Make your own JUMBLE TUFT


These fun little creatures are very easy and cheap to make and great for playing with.  

Kids will love designing their own and then using them to act out stories.  Just by changing the colour, the kind of hat, or shape of face opens up opportunities to create lots different characters. 

Attaching a strip of Velcro to the back of the head or securing a magnet inside the head or hat opens up even more opportunities,  

Watch the video below (designed for children) for instructions. 

How to make a Jumble Tuft
Books featuring  the Jumble Tufts will be available soon here as paperbacks and on Amazon as eBooks.

   

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A Great Day out at Furzey Gardens. The New Forest 



Furzey Gardens are magical gardens set in 10 acres of beautiful woodland in the heart of the New Forest. It is a social enterprise offering opportunities for people with Learning disabilities. 

I took this video on my first visit with my daughter and two month old grandson. It was a perfect afternoon out. We wandered through the woodland paths with our buggy and then enjoyed a drink and snack sat in the beautiful gardens. 

It’s a magical place for children with lots of hidden bridges, tunnnels and rustic playhouses. We loved the tiny hidden fairy and insect doors and the witch! 

The 16th Century Cottage with its vegetable garden and bread oven is enchanting and it’s really interesting to see the thatching techniques and materials. 

We will definitely go again! 

Watch the video below: 

Video of our walk around Furzey Gardens

Fun shape Art and Maths activity

Young children are naturally creative and love drawing and painting and making things.

They will enjoy the activity shown in the video above and learn some new shape and size  vocabulary at the same time.,

Recognising shapes within objects  improves observational skills and is a good grounding for drawing and sketching.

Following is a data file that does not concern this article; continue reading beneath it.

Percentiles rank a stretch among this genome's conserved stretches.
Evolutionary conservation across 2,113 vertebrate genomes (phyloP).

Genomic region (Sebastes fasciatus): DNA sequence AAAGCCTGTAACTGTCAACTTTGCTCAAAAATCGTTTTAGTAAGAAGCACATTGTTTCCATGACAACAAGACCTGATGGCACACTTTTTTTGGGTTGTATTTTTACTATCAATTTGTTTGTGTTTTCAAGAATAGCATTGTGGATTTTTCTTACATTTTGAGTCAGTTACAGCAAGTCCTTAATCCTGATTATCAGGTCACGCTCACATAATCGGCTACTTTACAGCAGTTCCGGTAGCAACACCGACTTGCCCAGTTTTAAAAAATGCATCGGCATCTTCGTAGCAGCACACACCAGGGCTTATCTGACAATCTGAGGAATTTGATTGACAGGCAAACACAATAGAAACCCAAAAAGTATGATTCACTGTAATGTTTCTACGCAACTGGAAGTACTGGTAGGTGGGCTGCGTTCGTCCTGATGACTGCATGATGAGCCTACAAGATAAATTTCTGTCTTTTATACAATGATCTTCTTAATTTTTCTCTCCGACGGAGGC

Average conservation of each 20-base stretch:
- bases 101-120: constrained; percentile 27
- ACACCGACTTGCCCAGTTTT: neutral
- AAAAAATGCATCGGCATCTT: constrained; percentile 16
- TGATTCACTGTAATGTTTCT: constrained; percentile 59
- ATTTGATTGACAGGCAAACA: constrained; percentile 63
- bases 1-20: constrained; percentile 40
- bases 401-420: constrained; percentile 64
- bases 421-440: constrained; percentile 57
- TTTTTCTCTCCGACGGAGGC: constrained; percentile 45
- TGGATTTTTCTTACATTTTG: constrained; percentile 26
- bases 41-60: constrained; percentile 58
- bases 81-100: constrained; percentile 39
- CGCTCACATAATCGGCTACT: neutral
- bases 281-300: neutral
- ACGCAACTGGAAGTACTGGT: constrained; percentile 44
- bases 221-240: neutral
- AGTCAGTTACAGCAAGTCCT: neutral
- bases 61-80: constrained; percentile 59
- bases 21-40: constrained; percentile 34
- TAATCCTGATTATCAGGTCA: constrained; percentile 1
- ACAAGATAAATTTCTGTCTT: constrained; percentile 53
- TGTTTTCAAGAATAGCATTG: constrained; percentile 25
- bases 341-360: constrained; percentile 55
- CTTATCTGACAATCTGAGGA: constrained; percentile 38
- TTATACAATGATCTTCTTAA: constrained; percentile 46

Although designed for preschool aged children this activity can be adapted to suit any age depending on the chosen object.

Pre Reading Activity 

This game helps children to learn and recognise initial sounds.

Make a dice. This one is made from a tissue box. 

Choose six objects which your child will recognise easily starting with different letters. 

Write the initial letters on the dice.  

Then let the child draw his/her own pictures on pieces of card .  Try to choose objects with short, 3 letter names. For example for the letter C there could be pictures of a cat and a car.  For m pictures of a man and a mat etc. 

The dice is thrown and the object of the game is to choose a card with an object that begins with that letter sound and to name the object. 

Competitive version:  the cards are placed on the floor or table and whoever gets the correct card first, keeps it. 

Non competitive version: make sufficient cards so each child can have a set.  When the dice is thrown each child chooses a card with the correct object from their set. 

This game can be used later for word recognition by writing the name of the object on the reverse side of the card. The cards are then placed on the floor with the word side showing instead of the picture. 

The folk who live on ‘Five a Day Hill’

English people will fully understand why I chose a location for these stories called, ‘FIVE A DAY HILL’ !  For others I need to explain that the UK government enjoys giving out ‘useful‘ (?)  information on nutrition. After a year or so it becomes redundant as they deliver new and often conflicting advice! A few years ago we were told that we should eat five portions of fruit and veg. every day. So, now you can see  why the fruit and veg. characters in these short stories live on Five a day Hill!! 

This story and the other four in the series were written during a series of story writing workshops for children. The idea behind these workshops was to help and encourage children to  make up and present their own stories. For that reason I used only resources, technology and techniques which I knew were available in most homes and that a six or seven year old was capable of manipulating. 

The storyline in Pedro Pear is kept simple. The illustrations are in ordinary pencil crayon and I used the app ‘Book Creator’ to publish as a narrated story and also as a PDF. I really do recommend this app. Children of six and seven with initial support will master it easily and I think having the app will motivate even the most reluctant writer to ‘have a go’!  

Click on the link here for the story:  NARRATED STORY OF PEDRO PEAR

Paint-Blob Art